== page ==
The way I think about church is changing. I am coming around to the idea that keeping the church going is only a worthwhile project if the church is living out its mission. So what is the mission of the church, if it is not just keeping the church going?

I wrote something for a letter of invitation to a newcomers event, that I also used in our church annual report. It is a statement of my own vision, and it is a work in progress:

“My personal vision for Trinity is that it continues to grow as a faith community that encourages and nurtures people in their spiritual lives. This is very different from the kind of church that tells people how to think, what to believe, or how to live. I believe that each of us has a built-in appetite for God: a yearning for peace, and purpose and joy. Being part of a church helps us deepen our awareness of God, who is already at work in us, and all around us. Together we can engage in activities that make a difference in the lives of people in our community, and not incidentally, help us grow spiritually.”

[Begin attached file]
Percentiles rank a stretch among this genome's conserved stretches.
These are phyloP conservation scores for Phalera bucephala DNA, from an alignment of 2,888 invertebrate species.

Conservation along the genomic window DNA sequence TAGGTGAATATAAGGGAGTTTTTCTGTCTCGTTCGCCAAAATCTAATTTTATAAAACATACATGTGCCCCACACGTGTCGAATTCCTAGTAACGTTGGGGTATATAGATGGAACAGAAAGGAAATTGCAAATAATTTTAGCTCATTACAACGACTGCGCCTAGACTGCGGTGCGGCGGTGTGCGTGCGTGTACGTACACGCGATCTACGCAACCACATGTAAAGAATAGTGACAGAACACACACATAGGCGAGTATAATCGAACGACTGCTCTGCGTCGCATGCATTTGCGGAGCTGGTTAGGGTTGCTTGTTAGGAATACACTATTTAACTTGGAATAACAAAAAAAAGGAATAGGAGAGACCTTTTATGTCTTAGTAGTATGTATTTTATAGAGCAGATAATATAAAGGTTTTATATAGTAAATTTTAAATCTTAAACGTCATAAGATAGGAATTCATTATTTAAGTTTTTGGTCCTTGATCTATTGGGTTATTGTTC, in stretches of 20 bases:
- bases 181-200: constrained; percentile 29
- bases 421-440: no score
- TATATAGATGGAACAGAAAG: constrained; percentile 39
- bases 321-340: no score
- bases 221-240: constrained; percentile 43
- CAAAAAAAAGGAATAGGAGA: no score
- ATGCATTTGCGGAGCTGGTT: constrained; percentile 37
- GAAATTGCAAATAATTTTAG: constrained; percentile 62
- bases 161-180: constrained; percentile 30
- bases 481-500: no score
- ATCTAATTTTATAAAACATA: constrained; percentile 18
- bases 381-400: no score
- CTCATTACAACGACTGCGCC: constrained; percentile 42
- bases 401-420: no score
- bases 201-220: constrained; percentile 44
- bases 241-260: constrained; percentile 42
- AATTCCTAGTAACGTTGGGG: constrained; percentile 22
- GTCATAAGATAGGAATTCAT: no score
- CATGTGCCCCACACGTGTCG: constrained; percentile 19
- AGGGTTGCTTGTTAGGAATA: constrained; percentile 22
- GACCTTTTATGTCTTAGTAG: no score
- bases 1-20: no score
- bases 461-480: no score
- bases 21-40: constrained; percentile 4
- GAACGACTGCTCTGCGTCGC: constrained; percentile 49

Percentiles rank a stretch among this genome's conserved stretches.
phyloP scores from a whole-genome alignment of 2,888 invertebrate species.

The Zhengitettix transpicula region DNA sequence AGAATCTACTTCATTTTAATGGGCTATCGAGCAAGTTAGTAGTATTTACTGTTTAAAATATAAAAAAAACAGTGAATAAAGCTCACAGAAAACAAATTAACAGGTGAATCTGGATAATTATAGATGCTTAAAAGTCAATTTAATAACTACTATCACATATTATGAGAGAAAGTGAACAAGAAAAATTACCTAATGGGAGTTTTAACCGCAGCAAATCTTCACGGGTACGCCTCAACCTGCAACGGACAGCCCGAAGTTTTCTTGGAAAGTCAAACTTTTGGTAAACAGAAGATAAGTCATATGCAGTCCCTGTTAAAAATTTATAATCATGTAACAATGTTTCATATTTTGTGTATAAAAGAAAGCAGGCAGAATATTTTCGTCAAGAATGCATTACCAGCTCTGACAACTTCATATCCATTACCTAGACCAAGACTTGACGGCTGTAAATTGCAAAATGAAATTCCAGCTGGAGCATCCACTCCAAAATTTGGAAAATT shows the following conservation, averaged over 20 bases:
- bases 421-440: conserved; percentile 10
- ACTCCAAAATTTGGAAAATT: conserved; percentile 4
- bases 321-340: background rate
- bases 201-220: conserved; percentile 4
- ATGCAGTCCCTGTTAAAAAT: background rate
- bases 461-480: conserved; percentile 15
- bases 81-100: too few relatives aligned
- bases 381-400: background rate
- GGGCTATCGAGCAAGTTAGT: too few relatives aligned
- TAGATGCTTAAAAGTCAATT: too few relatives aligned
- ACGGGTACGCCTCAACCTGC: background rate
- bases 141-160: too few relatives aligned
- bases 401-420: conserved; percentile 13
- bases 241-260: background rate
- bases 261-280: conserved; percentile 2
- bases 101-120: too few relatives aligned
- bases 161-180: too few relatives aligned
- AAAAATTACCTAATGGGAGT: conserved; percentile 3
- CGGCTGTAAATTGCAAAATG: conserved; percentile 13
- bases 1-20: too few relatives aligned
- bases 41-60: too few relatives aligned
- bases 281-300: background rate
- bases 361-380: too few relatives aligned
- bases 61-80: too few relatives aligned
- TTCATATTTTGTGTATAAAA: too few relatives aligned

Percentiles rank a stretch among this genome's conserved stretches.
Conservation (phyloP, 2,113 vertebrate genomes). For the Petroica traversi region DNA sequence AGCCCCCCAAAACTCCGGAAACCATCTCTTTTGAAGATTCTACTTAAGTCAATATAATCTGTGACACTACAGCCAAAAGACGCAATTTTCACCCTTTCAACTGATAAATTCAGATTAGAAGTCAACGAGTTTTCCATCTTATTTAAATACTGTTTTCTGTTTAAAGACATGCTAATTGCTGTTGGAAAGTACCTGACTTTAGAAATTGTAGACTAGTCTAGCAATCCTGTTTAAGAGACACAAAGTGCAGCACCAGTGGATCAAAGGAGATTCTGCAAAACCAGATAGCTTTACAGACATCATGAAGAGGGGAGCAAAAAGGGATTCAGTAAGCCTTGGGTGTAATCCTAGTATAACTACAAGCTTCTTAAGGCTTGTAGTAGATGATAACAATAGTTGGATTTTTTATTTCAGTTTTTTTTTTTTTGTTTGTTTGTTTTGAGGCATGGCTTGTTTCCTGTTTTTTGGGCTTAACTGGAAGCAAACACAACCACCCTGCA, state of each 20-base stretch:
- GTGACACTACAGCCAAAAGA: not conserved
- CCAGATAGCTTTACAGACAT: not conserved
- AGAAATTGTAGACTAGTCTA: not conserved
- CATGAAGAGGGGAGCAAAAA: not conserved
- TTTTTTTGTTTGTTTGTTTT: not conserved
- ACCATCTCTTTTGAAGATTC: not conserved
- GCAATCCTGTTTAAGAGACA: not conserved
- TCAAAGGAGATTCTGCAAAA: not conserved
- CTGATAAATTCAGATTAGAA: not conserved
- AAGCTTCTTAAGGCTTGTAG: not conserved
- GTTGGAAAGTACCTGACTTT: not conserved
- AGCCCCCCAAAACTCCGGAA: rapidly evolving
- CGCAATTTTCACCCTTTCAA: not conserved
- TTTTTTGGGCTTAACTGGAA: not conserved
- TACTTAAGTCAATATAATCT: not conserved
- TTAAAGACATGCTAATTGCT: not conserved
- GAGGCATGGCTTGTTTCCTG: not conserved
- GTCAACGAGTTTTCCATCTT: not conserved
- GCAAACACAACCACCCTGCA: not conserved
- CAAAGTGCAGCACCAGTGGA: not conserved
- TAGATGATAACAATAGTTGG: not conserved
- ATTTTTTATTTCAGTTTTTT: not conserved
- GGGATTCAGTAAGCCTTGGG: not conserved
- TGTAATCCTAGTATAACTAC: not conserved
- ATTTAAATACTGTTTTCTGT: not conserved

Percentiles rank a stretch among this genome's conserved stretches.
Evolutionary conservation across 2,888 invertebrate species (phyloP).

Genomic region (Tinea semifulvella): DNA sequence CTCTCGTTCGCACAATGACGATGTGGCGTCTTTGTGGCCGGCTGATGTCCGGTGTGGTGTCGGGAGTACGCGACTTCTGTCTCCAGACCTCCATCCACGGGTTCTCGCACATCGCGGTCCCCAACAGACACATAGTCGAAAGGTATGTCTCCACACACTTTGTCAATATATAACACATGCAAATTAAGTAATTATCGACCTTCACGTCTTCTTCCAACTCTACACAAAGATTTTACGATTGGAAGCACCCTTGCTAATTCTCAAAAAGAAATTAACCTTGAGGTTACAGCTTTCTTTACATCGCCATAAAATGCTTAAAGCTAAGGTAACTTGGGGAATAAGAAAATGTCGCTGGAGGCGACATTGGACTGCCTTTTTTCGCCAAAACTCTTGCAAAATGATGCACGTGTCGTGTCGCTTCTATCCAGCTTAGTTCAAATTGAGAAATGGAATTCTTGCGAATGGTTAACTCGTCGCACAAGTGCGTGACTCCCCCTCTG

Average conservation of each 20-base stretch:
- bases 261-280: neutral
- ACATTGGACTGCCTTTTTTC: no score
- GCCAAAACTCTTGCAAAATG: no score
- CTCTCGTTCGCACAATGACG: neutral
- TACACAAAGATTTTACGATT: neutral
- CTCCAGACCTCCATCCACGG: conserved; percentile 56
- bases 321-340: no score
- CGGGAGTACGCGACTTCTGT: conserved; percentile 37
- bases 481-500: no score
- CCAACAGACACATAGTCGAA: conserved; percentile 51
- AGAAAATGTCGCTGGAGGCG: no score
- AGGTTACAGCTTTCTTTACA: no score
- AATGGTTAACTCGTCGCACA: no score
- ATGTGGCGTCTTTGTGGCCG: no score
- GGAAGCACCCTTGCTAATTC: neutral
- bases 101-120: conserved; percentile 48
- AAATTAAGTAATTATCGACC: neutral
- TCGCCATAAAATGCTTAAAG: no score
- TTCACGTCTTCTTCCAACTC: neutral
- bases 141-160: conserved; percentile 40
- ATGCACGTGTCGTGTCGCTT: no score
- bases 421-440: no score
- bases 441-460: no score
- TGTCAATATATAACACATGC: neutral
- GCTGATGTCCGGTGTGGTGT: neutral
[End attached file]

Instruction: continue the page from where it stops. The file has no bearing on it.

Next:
I am still tinkering with these words, and wonder if “grow spiritually” really covers what I want to say. It may be something more like “Be transformed from the inside out”.